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I am asked this question all the time. Does your son have income? If so, he must file a tax return. However, if your income is too high to claim the education credit, you can give up your claim to him as a dependent, but if you provide more than 50% of his support, he cannot claim himself. This means that his personal exemption, worth a $4000 deduction (usually about $1,120 of tax savings), goes unused. However, he gets to claim the American Opportunities tax credit, which is worth $2500, of which $1500 is refundable. So there is a net savings by you not claiming him, and him filing and taking the education tax credit.
I am not sure that you allowing him to claim himself will help with the FAFSA. I have had several clients tell me that as long as you are his parents, your income will be considered, unless he is married or in the military. I ran into this with my daughter (who will be a senior in college, and is in the Navy ROTC program, so she CAN claim herself) and my nephew (also in the Navy). My other nephew and my niece, even though they are living on their own (and have kids) but are not married, both have to include my brother's income on their FAFSA forms. So just having him claim himself might not be enough to get him more money on FAFSA. But it will work for the educational tax credits.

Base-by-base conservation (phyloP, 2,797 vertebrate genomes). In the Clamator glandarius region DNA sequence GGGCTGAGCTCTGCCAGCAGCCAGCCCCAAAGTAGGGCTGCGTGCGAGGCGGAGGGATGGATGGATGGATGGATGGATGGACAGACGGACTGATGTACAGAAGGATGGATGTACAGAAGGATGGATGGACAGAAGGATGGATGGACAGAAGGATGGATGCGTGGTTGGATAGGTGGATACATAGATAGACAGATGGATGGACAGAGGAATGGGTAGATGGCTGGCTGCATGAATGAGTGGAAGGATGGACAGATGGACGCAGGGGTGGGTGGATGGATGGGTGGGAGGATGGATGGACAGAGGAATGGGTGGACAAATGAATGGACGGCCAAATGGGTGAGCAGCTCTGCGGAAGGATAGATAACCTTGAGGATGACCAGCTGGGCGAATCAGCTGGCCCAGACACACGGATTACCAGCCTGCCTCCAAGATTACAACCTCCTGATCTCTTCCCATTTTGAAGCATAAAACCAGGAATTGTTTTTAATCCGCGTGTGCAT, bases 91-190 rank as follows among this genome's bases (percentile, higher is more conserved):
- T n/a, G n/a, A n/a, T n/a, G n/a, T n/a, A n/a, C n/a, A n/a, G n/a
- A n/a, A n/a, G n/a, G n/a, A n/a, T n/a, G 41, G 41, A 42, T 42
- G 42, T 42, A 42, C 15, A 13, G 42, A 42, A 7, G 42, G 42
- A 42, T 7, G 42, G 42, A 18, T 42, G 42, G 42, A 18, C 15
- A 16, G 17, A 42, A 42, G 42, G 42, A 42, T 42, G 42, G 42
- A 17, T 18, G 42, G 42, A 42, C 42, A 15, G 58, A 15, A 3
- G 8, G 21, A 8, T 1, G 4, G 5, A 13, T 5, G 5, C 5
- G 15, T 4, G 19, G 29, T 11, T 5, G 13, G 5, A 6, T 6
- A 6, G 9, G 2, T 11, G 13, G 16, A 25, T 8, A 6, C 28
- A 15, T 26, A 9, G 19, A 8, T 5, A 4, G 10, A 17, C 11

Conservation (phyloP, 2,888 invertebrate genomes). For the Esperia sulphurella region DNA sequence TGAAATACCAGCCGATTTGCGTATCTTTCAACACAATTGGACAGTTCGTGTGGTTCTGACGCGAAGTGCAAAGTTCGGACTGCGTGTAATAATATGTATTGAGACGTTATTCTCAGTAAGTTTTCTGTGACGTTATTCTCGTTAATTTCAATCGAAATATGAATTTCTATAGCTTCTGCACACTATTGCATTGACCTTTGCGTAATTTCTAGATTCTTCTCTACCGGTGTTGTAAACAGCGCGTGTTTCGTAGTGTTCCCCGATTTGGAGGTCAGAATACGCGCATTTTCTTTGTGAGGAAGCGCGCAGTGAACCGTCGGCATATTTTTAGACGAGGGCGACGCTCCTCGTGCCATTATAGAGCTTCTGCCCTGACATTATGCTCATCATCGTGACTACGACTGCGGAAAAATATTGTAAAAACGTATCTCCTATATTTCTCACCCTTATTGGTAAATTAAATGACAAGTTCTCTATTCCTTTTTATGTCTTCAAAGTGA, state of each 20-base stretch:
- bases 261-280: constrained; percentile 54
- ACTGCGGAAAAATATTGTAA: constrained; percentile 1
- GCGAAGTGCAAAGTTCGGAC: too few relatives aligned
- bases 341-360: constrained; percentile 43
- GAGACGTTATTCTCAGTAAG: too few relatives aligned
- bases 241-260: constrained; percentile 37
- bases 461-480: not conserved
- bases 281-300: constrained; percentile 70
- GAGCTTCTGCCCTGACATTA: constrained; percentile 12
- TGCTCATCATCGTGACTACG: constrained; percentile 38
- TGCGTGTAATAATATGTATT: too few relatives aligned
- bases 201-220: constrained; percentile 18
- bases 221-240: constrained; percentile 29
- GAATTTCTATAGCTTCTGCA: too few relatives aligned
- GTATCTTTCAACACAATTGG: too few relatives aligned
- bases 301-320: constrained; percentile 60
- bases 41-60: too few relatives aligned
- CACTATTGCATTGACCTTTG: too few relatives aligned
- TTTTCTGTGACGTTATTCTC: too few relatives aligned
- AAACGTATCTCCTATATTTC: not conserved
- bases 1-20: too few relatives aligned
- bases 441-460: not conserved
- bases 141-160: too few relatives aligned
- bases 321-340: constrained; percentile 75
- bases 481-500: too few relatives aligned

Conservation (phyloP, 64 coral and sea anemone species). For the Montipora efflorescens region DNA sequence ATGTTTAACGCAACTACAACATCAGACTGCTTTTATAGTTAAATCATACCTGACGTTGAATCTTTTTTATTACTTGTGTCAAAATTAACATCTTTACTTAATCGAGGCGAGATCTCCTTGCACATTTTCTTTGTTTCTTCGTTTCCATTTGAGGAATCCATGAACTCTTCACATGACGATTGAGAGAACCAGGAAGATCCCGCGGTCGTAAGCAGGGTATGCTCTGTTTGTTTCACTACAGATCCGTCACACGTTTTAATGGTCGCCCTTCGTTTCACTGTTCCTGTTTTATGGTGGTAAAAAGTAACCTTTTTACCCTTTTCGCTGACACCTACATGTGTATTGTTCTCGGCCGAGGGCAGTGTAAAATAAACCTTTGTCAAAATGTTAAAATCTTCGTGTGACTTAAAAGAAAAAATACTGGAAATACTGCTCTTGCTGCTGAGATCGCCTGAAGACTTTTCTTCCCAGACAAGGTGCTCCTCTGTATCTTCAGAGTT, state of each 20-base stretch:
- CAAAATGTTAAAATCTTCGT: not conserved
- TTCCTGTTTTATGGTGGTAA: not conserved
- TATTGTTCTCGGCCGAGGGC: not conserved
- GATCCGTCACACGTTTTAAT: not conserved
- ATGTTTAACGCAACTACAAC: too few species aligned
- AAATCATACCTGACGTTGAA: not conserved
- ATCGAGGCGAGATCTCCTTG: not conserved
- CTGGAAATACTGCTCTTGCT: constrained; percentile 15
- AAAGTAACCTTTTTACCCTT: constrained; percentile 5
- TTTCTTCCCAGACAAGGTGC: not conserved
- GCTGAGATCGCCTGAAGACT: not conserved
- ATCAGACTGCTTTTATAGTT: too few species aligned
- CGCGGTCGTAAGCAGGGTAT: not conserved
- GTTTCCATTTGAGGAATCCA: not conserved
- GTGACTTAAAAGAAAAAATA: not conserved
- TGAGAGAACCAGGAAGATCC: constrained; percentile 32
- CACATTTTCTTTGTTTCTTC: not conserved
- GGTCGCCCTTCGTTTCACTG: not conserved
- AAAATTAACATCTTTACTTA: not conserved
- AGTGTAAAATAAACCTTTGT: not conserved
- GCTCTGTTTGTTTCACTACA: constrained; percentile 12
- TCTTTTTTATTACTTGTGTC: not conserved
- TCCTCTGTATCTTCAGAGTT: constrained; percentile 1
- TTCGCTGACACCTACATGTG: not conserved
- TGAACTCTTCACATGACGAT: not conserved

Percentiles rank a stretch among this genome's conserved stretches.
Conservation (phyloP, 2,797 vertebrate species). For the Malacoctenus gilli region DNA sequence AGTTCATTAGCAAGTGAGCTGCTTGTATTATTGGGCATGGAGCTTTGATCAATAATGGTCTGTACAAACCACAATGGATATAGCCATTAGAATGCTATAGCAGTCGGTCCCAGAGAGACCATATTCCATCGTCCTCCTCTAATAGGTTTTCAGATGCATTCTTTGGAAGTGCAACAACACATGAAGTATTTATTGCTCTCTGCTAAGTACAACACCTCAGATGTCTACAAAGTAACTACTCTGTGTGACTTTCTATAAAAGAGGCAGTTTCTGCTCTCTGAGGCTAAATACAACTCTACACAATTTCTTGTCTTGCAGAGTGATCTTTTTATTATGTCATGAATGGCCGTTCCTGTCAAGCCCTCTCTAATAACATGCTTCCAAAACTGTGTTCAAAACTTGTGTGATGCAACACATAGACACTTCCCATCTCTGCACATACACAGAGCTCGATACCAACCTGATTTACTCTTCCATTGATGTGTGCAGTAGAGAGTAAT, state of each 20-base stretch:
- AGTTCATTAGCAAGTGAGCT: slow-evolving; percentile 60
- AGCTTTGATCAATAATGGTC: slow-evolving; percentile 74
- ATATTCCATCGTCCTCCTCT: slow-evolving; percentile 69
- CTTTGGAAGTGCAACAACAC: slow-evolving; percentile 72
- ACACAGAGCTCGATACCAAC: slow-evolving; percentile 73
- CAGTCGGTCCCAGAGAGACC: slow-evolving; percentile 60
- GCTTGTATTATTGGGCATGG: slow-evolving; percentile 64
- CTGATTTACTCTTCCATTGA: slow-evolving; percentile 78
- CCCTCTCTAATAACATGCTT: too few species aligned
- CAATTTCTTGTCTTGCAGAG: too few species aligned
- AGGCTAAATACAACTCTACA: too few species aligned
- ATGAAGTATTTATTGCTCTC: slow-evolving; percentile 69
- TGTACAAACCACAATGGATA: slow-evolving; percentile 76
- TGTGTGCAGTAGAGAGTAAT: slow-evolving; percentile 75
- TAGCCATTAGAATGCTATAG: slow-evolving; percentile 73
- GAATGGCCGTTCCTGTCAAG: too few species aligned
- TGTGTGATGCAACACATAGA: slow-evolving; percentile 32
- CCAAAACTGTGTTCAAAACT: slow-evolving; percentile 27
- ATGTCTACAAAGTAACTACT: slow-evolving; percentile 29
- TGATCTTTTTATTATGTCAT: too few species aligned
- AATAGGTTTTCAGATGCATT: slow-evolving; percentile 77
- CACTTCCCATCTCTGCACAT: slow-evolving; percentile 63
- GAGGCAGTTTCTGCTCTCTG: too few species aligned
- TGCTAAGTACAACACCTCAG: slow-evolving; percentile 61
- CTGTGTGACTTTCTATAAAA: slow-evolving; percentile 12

I hope this answers your questions! Let me know if you have any more.
Thanks! Have a great week!